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Couple adopts children with disabilities

Speaking on disabilities

Published:   |   Updated: September 8, 2013 at 09:01 AM

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In 1989, Scott and Laura Price were looking for direction in life. As devout Christians, and while vacationing in Colorado, they began praying and sensing a strong desire to begin adopting special-needs children.

Said 49-year-old Scott, "Before that, Laura and I had tried having children for five years and were unable. On that trip we didn't see lightning or hear thunder, but individually, in our hearts, we knew what we were being asked to do."

Today, the Prices have six adopted children ranging in age from 8 to 22, with the oldest four having severe disabilities. Two of these children, ages 19 and 22, have myotonic dystrophy, which is a form of muscular dystrophy characterized by "progressive muscle wasting and weakness," according to the National Institutes of Health.

They also have a 21-year-old daughter with cerebral palsy affecting all four of her limbs. She has a service dog and uses a power wheelchair, which she drives using head controls. Her speech is difficult for most people to understand.

And they have an 18-year-old daughter with the rare genetic condition 1P36 deletion syndrome. Said Scott, "This daughter functions well, but at a kindergartner's level. She would rather sit and color and do beads. She doesn't read except for a few words, yet people enjoy her contagious smile and happy attitude."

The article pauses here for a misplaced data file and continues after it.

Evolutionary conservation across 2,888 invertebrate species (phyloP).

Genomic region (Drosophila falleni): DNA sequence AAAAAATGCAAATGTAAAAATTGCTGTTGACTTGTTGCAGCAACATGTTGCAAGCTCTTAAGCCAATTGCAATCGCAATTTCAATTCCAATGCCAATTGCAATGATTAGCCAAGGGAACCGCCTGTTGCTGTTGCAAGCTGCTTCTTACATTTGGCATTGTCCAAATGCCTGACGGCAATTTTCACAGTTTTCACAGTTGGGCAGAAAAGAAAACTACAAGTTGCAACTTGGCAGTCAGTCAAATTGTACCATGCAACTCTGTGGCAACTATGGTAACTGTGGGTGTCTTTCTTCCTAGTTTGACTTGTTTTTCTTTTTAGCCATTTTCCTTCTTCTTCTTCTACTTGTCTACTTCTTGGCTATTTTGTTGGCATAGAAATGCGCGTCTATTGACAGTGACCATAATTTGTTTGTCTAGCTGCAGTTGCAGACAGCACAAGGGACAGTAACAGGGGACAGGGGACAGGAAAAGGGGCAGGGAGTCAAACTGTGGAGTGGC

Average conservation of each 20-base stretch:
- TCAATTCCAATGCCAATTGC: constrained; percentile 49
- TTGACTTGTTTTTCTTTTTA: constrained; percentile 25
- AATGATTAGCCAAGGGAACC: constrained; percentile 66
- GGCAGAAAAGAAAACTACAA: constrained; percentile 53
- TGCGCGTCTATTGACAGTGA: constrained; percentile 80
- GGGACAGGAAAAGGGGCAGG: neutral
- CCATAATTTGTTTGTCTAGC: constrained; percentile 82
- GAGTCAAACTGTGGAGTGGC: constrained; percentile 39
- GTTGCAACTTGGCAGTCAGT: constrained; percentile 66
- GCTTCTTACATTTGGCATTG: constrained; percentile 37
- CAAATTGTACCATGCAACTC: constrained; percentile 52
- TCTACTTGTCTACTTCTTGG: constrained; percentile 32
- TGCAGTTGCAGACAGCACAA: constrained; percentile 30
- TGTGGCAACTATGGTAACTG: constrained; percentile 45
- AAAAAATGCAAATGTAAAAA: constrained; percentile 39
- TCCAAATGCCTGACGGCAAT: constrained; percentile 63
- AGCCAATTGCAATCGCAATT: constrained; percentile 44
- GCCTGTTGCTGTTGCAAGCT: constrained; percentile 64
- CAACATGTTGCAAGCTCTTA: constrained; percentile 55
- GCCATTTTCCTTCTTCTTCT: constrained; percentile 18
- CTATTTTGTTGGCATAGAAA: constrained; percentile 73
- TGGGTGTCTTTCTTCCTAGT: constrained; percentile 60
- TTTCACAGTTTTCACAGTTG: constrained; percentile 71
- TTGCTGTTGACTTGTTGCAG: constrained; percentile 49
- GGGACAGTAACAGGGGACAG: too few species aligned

Price had good things to say about all his children. He said adopting a child with special needs in his county had been easy because of the tremendous need. For example, his county paid all their adoption expenses.

He said, "When starting out on this life journey, we had a checklist of things of what we thought we couldn't handle in raising a child, such as certain mental or physical issues. Looking back, all the things we thought we couldn't handle we ended up having in at least one child. We really limited ourselves then, but God showed up and helped us with things we thought we couldn't handle."

Over the years, he said, some people have thought he and his wife were crazy, while others have tended to put the Prices on a pedestal as saints or heroes. As for the latter, Price said, "I really feel uncomfortable hearing that because we feel like we are just doing what we have been asked to do."

For more stories of courage in disability, visit www.danieljvance .com or find them on Facebook at "Disabilities By Daniel J. Vance." and Palmer Bus Service made this column possible.

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